It's clear from reading the rules that the authors enjoy playing by them, but I found it very difficult to get any sense of how the game is actually to be played. In several places in the rules, I got the impression that the rules are more intended for player-vs.-player conflicts than for a team of players working together to engage in espionage against a common foe. There is a LOT of focus on developing the internal structure of the intelligence agency for which the agents work, but almost none on developing antagonists or scenarios.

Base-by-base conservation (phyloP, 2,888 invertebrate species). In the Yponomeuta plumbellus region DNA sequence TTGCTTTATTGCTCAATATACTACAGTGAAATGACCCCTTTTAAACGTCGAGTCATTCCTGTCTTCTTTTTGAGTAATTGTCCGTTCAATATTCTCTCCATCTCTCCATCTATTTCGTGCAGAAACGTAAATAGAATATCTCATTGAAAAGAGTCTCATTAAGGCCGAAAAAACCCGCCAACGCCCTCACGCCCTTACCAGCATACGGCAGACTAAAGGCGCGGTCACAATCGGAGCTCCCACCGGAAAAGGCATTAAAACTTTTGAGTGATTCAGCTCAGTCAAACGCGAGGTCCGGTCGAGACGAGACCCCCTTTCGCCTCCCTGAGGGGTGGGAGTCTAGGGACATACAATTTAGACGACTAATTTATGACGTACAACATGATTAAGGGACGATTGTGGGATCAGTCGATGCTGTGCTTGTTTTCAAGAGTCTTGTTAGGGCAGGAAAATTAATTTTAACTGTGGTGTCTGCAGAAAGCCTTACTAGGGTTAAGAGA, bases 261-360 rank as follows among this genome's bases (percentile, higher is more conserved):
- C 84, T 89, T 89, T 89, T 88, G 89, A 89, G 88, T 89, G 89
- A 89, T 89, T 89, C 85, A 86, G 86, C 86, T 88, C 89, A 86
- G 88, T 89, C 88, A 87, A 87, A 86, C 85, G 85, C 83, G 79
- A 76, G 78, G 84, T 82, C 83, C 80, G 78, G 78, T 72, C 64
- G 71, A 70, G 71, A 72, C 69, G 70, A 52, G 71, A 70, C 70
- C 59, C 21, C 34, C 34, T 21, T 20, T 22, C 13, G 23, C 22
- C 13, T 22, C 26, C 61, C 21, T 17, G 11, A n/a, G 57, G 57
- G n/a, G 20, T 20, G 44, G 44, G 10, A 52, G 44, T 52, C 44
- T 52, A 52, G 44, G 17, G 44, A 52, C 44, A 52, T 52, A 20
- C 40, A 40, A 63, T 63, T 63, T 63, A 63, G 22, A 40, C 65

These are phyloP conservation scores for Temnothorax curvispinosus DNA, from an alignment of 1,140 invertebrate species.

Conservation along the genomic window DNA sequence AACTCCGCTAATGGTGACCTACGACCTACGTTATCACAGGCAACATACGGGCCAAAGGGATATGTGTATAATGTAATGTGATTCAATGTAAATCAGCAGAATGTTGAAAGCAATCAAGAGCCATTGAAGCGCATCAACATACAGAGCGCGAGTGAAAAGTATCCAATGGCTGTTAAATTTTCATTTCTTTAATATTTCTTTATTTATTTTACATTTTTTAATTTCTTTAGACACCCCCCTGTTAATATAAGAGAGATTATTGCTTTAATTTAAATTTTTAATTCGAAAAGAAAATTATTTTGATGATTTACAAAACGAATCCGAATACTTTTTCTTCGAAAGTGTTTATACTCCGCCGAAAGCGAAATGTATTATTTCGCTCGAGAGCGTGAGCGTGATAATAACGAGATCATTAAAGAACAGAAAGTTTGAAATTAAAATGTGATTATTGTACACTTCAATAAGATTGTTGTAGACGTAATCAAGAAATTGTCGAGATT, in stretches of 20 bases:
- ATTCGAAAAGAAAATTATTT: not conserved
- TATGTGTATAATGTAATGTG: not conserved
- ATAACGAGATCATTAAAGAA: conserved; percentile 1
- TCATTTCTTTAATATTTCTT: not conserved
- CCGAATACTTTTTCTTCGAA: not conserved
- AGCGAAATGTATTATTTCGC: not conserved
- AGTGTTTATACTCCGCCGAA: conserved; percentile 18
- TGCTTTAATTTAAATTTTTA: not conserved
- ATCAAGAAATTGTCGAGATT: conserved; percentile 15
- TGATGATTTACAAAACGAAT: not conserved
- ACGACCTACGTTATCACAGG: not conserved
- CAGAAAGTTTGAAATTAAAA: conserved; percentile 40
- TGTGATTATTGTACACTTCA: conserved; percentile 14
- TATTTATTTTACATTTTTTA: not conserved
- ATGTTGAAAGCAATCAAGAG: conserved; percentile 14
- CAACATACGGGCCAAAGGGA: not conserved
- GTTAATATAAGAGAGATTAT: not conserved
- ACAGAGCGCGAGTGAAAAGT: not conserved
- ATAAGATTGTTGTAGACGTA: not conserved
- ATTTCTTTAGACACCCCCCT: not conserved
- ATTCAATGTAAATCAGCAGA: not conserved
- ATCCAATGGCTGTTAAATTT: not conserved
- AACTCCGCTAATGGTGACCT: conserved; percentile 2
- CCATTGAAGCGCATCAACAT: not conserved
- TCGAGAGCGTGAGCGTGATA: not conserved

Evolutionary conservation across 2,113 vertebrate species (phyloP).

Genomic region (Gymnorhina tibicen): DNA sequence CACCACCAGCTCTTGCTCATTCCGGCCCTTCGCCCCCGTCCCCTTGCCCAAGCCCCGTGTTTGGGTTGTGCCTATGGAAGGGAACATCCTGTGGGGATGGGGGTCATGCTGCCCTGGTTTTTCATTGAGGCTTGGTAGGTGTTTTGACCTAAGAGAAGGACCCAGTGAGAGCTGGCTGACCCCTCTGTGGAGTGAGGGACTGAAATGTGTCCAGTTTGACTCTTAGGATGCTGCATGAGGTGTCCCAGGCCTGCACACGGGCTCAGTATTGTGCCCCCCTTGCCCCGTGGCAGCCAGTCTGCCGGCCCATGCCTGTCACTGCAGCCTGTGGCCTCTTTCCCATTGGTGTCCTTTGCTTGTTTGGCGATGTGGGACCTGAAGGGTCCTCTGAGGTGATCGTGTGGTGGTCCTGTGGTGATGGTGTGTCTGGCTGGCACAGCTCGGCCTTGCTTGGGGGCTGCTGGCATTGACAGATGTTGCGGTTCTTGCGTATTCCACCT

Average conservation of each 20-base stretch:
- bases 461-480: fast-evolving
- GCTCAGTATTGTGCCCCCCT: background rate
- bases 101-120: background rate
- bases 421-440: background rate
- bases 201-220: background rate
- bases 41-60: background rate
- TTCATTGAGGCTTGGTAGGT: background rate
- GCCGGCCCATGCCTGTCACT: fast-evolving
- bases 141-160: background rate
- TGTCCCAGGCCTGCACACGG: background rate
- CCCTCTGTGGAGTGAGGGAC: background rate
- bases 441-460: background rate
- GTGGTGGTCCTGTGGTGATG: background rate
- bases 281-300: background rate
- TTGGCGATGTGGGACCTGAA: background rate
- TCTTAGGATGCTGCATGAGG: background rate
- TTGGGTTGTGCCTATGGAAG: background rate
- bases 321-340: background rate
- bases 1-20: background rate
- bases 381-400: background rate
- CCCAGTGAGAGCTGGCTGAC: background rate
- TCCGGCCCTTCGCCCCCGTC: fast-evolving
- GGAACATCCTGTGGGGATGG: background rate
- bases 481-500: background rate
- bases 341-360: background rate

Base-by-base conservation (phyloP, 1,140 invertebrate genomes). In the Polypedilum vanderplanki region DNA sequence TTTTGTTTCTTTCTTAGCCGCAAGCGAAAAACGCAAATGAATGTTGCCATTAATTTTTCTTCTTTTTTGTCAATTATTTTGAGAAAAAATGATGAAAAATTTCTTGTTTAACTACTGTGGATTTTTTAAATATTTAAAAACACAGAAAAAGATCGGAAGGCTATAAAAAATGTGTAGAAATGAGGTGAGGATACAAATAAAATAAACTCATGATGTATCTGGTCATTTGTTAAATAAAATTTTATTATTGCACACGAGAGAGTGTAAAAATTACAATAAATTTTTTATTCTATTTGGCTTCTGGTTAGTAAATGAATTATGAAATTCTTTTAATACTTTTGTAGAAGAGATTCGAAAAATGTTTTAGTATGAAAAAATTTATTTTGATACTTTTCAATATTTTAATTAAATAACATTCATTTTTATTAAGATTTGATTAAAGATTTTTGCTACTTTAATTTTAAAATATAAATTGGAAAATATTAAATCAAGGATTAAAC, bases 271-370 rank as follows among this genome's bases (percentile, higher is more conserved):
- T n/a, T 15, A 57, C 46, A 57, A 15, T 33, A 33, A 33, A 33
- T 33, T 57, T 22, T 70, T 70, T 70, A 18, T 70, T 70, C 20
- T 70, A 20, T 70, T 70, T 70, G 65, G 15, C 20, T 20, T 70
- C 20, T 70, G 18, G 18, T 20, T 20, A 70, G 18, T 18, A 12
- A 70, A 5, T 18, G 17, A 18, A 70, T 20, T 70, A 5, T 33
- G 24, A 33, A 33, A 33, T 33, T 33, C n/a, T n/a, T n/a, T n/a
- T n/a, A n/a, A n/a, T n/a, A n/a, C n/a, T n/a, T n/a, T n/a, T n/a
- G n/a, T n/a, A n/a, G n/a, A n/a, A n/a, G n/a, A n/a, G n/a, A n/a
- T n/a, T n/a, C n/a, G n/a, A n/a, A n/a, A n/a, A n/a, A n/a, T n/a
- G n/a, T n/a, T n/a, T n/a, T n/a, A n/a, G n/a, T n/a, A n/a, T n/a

The production values are good (not great, but good), but as I find to be all too often the case with self-published materials, more effort is needed in proofreading and editing, as there are too many instances of misspelled words, missing words, and even subject/verb disagreement (singuler/plural). No doubt in an effort to give the rules a spy-novel "feel", the rules are also jargon-heavy, but to a degree that makes the rules too opaque: e.g., the term "CON OPs" is used frequently, and I'm STILL trying to find a non-abbreviated use or definition for it.
I'm certainly not going to use these rules for my own espionage games, and I fear there's very little I'm likely to mine from them in terms of ideas to adopt and adapt to include in my games, either.